Every year, the ecotrend in the context of fashion is becoming more sustainable: large mass-market brands from H&M to Mango release capsule eco-collections every season, fashion conglomerates like Kering, which owns Gucci, Balenciaga, Stella McCartney and others, create programs to support ethical production, the stars of the first Echelons take to the carpet in dresses made from recycled garbage (as Emma Watson did when she appeared at the 2016 Met Gala in an organic cotton outfit), and small ecolabels gain weight every day.
Such initiatives are the response of the fashion industry, recognized as the second largest in the world in negative impact on the environment after oil, to changes in the minds of consumers who are now not indifferent to what their clothes are made of and how much water was used to produce one cotton T-shirt (answer - before 2700 liters). The question arises: how realistic is it to adhere to ethical consumption, without going into asceticism?
Of course, it is almost impossible to completely eliminate the negative impact on the environment while living in a metropolis. Nevertheless, it is possible to reduce the damage caused, at least within reasonable limits, and it is not at all necessary to sacrifice the desire to dress beautifully.
Less is better, but better
Think, why do you need 10 identical and not very high-quality dresses, if you can buy one that will fit perfectly, last longer and bring you more positive emotions? The notion of curated wardrobe (a carefully selected wardrobe) has replaced the uncontrolled consumption of the 2000s and is gathering more and more adepts. The bottom line is that it is much more efficient to have fewer items of clothing in your arsenal, but each of them will be an exemplary representative of their own kind. Choose carefully and don't make impulsive purchases, choosing quality over quantity.
Know how to get rid of unnecessary things
From time to time it is worth arranging a total cleanup of your wardrobe, getting rid of things that have lost their presentable appearance or that you simply do not wear. The former can be handed over to clothing collection points for recycling (there are, for example, in H&M and Uniqlo stores), the latter can be donated to charity, taken to an exchange party (“swap”), or sold. Surely there are a lot of things in your wardrobe that you are sorry to part with, while deep down you know that you are unlikely to ever wear them.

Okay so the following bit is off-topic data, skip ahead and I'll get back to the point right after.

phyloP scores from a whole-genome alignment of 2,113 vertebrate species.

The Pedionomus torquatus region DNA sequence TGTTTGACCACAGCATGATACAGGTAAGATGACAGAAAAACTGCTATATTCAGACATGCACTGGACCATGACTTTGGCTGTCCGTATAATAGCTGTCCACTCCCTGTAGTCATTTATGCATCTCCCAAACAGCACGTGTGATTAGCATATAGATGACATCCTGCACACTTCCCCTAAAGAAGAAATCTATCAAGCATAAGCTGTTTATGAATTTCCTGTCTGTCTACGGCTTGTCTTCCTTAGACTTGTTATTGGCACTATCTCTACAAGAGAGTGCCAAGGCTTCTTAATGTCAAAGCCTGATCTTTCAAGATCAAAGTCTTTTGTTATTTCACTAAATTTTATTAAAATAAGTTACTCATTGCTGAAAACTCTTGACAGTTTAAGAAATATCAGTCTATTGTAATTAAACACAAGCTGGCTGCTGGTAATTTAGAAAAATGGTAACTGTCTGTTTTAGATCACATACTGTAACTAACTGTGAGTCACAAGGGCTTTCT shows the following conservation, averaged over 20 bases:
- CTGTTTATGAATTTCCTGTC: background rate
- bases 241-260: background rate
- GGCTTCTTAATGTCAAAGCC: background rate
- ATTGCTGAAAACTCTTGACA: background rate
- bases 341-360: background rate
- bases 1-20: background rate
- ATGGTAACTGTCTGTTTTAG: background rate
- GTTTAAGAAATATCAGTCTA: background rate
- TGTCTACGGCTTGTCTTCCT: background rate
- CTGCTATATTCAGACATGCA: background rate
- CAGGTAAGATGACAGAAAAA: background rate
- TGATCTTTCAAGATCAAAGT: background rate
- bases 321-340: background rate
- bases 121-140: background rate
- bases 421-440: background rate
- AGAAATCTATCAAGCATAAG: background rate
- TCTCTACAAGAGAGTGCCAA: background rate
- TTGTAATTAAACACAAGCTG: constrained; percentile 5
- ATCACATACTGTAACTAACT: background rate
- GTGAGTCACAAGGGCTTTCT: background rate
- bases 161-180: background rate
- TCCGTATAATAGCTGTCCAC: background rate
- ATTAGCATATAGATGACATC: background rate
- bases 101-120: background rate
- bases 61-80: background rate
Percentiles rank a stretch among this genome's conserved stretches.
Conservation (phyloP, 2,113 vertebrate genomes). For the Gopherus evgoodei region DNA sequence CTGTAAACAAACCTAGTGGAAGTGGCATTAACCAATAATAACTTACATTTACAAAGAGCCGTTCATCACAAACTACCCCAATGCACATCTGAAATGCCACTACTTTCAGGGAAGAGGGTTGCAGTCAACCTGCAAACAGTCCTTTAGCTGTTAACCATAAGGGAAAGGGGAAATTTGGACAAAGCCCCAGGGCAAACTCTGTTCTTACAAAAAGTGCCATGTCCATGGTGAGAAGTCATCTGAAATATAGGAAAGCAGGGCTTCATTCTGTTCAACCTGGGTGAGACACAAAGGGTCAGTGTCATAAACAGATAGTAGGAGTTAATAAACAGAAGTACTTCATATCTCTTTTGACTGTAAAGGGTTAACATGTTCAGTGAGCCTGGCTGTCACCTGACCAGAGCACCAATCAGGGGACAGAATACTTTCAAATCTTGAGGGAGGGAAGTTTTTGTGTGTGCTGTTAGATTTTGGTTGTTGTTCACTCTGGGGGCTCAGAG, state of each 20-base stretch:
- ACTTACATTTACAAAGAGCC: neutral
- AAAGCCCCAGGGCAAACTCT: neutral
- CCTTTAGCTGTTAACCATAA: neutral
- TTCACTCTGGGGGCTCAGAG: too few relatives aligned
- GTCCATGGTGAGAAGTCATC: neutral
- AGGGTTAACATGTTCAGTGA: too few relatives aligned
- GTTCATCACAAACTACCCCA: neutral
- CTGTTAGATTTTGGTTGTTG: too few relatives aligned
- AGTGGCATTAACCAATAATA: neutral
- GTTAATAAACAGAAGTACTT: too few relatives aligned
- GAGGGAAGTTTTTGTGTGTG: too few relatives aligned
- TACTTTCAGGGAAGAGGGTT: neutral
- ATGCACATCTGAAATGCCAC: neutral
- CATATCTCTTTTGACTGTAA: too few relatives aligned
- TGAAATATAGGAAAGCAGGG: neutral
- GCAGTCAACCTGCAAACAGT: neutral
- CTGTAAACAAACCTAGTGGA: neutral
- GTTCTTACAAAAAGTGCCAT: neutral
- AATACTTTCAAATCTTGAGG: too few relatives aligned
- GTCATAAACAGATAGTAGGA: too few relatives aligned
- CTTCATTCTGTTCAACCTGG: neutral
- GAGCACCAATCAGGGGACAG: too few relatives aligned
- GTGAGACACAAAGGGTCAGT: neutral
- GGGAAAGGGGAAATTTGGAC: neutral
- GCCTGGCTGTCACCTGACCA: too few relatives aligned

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Avoid unnatural fabrics
Quite frankly, none of the fabrics used by the fashion industry can be considered 100 percent sustainable: even natural materials like cotton, linen or silk, and semi-natural materials like viscose, tensel or modal, which could theoretically be considered food waste when making clothes. go through various stages of toxic processing like painting or printing - burying or burning such things without harm to the environment will not work. However, unnatural materials such as polyester, nylon or acrylic are even more dangerous: they take several hundred years to decompose. It turns out that it is better to choose the lesser of two evils.
Don't be squeamish about vintage shops and resale outlets
By buying clothes that someone bought or wore before you, you give old things a new life - instead of ending up in a trash heap, they will last several more years. The idea may seem dubious to some, but in fact, many vintage items or second-hand items look completely new and do not cause disgust (besides, it is customary to thoroughly clean them before selling them). And most modern stores specializing in reselling clothes look like full-fledged multi-brands - take at least TheRealReal.com and VestiaireCollective.com.
Get to know ethical brands
As already mentioned, every year there are more and more brands that are committed to ethical production - most of them are very small, with a predominantly basic assortment of clothing. These are, for example, the well-known brand Organic by John Patrick, which produces items from organic cotton and recycled polyester, and the Los Angeles brand Reformation, which makes clothes from textile waste and vintage fabrics, and the Ukrainian brand RCR Khomenko, and adherents of Scandinavian minimalism Kowtow, and Shaina Mote with an incredibly beautiful Instagram account. Each of these brands completely destroys the stereotype that eco-clothes are exclusively nondescript hemp fiber hoodies.
Give mass market eco-lines a chance
Critically, the eco-lines of mass-market giants can hardly be called ethical: for example, H&M uses only 0.1% of the raw materials obtained from clothing collections in the production of the Conscious collection, while continuing to produce more than 600 million units of goods per year for its main lines. However, if you do not have the ability or desire to buy clothes from full-fledged eco-brands (after all, prices for most of them are higher than average), opting for mass-market items made with ethical principles in mind can be an alternative. In addition to H&M, these are released by Mango (Committed), Zara (Join Life), Cos and others.>